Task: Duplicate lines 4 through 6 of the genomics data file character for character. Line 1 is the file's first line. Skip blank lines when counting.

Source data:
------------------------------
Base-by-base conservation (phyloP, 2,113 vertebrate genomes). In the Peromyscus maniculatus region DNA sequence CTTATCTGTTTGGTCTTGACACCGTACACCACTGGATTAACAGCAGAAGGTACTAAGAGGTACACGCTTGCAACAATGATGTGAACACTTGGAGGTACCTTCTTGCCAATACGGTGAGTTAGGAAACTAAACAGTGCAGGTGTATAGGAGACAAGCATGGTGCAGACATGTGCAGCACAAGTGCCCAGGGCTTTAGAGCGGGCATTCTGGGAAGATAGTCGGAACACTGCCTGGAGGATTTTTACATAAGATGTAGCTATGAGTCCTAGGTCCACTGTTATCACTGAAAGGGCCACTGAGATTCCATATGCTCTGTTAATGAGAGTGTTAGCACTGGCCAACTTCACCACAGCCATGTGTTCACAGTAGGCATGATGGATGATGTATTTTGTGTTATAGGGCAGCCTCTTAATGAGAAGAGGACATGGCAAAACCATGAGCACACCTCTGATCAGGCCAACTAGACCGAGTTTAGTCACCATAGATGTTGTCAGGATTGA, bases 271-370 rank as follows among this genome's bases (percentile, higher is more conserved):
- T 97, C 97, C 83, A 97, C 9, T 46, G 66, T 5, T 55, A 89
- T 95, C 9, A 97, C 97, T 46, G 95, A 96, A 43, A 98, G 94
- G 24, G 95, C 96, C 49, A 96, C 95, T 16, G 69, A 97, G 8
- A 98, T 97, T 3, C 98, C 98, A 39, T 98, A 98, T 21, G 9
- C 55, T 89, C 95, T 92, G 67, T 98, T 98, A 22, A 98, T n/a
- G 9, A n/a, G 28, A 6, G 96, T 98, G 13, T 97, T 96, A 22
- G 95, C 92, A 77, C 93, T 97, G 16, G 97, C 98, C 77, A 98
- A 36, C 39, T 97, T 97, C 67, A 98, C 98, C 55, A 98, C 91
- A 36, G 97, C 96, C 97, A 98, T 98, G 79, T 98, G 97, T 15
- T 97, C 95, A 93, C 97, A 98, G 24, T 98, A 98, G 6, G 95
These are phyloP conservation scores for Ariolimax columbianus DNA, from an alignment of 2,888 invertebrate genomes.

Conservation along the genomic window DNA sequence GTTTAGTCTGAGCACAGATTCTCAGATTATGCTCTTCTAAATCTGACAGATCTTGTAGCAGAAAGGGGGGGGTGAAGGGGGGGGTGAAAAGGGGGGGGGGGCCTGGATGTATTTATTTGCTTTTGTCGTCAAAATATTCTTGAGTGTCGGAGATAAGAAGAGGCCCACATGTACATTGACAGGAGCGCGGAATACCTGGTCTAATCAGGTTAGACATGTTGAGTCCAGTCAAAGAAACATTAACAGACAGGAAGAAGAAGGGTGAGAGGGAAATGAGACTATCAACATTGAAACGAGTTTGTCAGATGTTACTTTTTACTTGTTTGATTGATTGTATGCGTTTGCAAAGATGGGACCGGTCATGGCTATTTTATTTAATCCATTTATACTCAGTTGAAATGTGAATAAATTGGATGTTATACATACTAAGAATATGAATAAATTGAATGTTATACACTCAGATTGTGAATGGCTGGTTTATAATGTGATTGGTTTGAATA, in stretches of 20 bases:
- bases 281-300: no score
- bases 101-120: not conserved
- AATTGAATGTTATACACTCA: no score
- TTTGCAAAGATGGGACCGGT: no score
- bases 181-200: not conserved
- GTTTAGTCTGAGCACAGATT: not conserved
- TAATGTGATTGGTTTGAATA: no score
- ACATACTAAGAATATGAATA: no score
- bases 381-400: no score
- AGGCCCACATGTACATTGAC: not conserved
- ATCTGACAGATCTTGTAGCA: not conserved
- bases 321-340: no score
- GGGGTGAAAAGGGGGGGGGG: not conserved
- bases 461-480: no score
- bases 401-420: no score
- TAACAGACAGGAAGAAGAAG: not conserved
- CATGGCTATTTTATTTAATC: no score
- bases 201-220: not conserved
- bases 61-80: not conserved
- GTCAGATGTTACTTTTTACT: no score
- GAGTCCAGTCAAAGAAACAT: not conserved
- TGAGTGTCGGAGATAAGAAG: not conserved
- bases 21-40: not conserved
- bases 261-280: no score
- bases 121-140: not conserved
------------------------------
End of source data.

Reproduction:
- G 24, G 95, C 96, C 49, A 96, C 95, T 16, G 69, A 97, G 8
- A 98, T 97, T 3, C 98, C 98, A 39, T 98, A 98, T 21, G 9
- C 55, T 89, C 95, T 92, G 67, T 98, T 98, A 22, A 98, T n/a